No Match for Warren William in The Match King – Pre-Code Drama in 35mm Print from Library of Congress – July 26

The Auditorium at Northeastern Illinois University – Building E, 3701 W. Bryn Mawr Ave
General Admission: $5 • NEIU Students: $2

Wednesday, July 26 @ 7:30 PM
Directed by Howard Bretherton and William Keighley • 1932
Warner Bros.-First National made its share of risqué and radical films during the pre-Production Code era, but none is so crammed with topical incident as The Match King. Based on the life of Ivar Kreuger, the Swedish con artist who popularized the superstition that “three on a match” brought bad luck (and boosted sales volume accordingly), The Match King chronicles Warren William’s rise from lowly Chicago Cubs sanitation worker to continental matchstick magnate. (Talk about efficiency: Kreuger killed himself in March 1932, and his life story reached the screen before year’s end.) A man capable of bluffing from the heart, leveraging assets out of thin air, and outright stealing whatever he needs to stay one step ahead of his creditors and competitors, William’s Paul Kroll is a tycoon only Ayn Rand could love. (Indeed, Rand brought her own version of Kreuger’s death to the stage as Night of January 16th, which naturally presented the so-called criminal as a victim of a mediocre, conformist society.) Like the best pre-Code films, The Match King subsists on a simple moral imperative, but ultimately stands apart from its brethren on the basis of its globe-trotting scope, ruthless forward momentum, and ever-timely warning against trusting a dealmaker in sheep’s clothing. (KW)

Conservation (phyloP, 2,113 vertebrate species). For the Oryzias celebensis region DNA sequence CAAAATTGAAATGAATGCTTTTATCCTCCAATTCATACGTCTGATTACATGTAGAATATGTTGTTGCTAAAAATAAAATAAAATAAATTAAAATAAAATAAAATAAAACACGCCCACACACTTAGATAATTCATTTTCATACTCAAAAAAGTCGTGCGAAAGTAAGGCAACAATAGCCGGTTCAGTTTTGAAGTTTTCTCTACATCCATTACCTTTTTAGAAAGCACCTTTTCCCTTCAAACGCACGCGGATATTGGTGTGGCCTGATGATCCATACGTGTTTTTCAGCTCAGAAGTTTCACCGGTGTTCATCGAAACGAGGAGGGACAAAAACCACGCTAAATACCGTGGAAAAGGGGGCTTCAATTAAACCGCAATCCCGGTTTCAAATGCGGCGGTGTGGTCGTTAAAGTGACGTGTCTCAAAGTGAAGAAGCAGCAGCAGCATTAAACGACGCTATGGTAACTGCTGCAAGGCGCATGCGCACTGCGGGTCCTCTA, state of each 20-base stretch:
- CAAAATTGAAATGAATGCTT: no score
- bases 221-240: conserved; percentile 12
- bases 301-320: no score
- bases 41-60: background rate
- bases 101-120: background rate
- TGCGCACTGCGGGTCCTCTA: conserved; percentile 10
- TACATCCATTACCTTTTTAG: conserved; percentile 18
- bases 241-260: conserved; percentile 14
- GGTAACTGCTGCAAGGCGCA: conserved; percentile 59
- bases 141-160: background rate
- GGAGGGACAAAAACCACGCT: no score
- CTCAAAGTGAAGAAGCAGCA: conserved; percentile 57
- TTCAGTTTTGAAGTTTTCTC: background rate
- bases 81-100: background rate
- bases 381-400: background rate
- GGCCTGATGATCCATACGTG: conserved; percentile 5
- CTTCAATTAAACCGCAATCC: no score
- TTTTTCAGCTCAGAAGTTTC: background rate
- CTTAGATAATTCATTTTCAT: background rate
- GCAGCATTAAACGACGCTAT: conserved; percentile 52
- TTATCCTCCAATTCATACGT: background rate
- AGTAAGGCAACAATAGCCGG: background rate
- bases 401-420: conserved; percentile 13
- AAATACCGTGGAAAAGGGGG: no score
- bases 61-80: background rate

78 min • First National Pictures • 35mm from Library of Congress, permission Swank

Preceded by: Bugs Bunny and Yosemite Sam in “Buccaneer Bunny” (Friz Freleng, 1948) – 16mm – 8 min

Photo courtesy of Museum of Modern Art/Film Stills Archive

For the full schedule of our classic film screenings, please click here.

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